Spots still available in L.A.’s rainwater harvesting program
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Designed to conserve potable water and reduce the amount of polluted rainwater that runs untreated into the ocean, the $1 million pilot plan has enough funds to outfit 600 homes with one rain barrel each. About 40 installations have been completed out of the 430 homeowners who have so far signed up.
Because the pilot is funded by the Safe Neighborhood Parks, Clean Water, Clean Air and Coastal Protection Bond Act of 2000 through the Santa Monica Bay Restoration Commission, which identified the Ballona Creek watershed as a priority area for curbing rainwater runoff, homes in the Westside neighborhoods of Mar Vista, Sawtelle and Jefferson are given priority for the pilot. But all L.A. homeowners are eligible.
Implemented by the watershed division of the city’s Bureau of Sanitation, the 600 rain barrel installations provided through the pilot program are estimated to save 584,100 gallons of water each year. The city estimates there are roughly 18 rain events in L.A. each year, which would fill each barrel as many times.
Though a single 55-gallon rain barrel will only catch about 10% of the 9,600 gallons of water generated in a typical year by an average 1,000-square-foot residential L.A. rooftop, those water savings are substantial. If each of the 800,000 residential parcels in L.A. were to install just a single rain barrel, the city estimates about 800 million gallons of water would be saved, which would in turn reduce the demand for tap water – a resource that’s becoming more precious as L.A. enters into a fourth year of drought.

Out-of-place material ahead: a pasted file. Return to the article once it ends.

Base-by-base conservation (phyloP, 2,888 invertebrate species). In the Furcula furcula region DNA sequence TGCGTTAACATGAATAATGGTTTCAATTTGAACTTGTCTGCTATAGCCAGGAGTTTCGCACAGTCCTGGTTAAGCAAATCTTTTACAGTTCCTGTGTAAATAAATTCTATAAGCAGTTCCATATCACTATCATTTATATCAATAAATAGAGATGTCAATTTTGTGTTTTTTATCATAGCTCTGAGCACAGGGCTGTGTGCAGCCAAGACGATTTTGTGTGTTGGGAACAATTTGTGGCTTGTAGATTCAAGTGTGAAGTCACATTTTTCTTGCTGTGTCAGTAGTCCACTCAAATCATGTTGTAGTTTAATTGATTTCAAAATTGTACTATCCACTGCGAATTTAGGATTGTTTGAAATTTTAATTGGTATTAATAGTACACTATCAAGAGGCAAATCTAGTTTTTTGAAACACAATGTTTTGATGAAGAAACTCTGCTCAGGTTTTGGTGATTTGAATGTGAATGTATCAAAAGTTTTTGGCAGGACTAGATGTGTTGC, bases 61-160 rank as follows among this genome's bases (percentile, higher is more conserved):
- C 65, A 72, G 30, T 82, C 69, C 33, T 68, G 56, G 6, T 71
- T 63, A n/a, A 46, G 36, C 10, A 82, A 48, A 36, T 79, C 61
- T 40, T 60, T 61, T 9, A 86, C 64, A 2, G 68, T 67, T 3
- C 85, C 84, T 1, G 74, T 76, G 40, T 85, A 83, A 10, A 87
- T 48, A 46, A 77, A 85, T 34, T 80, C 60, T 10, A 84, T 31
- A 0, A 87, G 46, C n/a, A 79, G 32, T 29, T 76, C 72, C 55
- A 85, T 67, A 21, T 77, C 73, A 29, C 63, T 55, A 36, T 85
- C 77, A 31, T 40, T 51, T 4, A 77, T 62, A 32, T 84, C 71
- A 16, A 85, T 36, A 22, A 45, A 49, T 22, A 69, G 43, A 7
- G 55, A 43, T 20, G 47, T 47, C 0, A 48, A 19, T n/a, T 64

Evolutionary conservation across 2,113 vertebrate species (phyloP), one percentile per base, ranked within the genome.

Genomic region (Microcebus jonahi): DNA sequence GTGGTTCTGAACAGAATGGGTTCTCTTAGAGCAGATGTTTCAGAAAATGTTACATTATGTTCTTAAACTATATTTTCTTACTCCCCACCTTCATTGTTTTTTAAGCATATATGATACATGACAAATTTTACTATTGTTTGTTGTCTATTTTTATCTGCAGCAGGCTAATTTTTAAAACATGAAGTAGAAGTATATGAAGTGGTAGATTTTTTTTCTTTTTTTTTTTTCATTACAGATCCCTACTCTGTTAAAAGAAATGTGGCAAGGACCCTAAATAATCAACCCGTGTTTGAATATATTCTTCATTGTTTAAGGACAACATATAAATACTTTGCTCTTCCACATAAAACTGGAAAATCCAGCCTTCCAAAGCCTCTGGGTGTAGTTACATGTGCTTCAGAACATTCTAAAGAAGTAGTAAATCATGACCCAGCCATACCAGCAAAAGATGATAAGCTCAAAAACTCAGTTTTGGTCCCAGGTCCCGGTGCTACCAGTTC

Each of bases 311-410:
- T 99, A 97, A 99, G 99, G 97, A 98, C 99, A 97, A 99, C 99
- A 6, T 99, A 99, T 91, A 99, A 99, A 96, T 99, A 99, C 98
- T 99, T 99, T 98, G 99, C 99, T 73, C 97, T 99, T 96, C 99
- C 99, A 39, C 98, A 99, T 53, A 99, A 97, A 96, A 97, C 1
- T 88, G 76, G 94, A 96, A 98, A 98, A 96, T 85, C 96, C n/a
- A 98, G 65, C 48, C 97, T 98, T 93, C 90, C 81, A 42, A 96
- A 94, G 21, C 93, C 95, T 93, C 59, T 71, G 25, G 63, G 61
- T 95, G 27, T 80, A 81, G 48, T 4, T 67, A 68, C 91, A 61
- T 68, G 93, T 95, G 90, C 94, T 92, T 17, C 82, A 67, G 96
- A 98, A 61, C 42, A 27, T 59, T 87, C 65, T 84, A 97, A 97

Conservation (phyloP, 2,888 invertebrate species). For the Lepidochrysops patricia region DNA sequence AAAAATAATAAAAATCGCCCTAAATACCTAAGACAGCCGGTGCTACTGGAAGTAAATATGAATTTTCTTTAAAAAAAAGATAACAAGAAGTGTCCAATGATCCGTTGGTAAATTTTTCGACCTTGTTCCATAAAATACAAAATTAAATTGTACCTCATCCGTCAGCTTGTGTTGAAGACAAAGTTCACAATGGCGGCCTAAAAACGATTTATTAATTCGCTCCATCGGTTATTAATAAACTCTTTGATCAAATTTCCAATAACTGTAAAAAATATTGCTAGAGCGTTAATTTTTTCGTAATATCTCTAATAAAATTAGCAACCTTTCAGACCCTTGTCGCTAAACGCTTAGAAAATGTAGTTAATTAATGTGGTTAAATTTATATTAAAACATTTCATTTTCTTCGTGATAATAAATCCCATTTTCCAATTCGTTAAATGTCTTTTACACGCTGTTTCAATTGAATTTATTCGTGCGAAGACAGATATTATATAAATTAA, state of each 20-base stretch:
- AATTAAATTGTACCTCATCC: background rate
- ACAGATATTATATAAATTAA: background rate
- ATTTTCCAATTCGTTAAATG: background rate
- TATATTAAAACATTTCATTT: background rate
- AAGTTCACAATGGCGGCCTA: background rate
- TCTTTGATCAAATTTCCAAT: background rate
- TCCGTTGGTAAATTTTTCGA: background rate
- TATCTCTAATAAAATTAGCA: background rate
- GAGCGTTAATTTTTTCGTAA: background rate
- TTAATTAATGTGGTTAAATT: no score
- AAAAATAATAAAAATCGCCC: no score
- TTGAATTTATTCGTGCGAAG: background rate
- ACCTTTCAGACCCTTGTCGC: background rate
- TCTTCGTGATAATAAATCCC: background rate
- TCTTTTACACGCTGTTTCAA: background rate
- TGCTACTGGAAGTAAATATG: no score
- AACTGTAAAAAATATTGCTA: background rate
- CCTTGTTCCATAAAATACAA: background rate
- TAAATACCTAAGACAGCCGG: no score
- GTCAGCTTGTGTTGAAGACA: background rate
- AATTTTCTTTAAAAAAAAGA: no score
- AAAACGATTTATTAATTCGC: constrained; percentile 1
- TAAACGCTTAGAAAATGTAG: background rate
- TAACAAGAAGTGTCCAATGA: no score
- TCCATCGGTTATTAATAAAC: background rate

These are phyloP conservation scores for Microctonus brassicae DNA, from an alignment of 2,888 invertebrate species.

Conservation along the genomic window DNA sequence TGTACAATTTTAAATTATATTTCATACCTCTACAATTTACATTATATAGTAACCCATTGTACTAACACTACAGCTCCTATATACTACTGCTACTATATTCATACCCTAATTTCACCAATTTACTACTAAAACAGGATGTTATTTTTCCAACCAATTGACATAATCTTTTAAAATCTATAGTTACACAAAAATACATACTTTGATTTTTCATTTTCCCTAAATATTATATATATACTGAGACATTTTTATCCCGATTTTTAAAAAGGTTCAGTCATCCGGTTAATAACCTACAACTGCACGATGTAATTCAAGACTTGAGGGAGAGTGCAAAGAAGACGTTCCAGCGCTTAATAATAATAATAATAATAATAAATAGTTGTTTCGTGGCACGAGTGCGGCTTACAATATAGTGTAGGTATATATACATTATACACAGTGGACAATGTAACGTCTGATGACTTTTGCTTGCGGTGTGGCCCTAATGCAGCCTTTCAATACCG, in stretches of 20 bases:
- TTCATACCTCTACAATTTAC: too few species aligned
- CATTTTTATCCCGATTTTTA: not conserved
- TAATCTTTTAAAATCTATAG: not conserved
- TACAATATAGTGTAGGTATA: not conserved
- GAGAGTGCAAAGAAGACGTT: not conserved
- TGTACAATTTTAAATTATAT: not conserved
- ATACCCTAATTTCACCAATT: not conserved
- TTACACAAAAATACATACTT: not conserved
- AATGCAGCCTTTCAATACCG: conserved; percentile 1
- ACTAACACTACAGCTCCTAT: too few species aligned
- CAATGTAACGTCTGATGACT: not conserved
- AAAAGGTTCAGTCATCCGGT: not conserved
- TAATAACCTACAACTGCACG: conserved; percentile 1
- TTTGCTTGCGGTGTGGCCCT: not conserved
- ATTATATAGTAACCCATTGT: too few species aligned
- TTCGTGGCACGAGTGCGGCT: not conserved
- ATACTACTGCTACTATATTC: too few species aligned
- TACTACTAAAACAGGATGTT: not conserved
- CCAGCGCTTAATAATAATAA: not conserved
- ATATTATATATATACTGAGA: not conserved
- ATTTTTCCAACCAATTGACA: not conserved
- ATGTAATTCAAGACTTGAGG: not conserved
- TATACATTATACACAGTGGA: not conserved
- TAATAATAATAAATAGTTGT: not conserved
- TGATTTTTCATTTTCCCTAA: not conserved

L.A. hopes to have all the rain barrel installations completed this fall and an evaluation of the program finished next spring, so the program can be rolled out citywide in the fall of 2010.
While rain barrels are available from a variety of manufacturers in a variety of sizes, the city chose a 55-gallon capacity because, when full, the rain barrels will weigh a relatively manageable 200 pounds. The rain barrels are also made from food-grade plastic. Repurposed from containers that once stored pickles, olives or syrup, the plastic won’t leech, in case the harvested rainwater is used to grow food.
Sourced from Chicago Rain Barrel, each barrel has already been retrofitted with a wire screen on top to screen debris, a spigot on the bottom to drain it, a connector at the bottom in case homeowners want to connect additional barrels and an overflow valve should the barrel fill up.
To apply for the remaining spots in the rainwater harvesting pilot program, visit larainwaterharvesting.org.
-- Susan Carpenter
Video: Don Kelsen / Los Angeles Times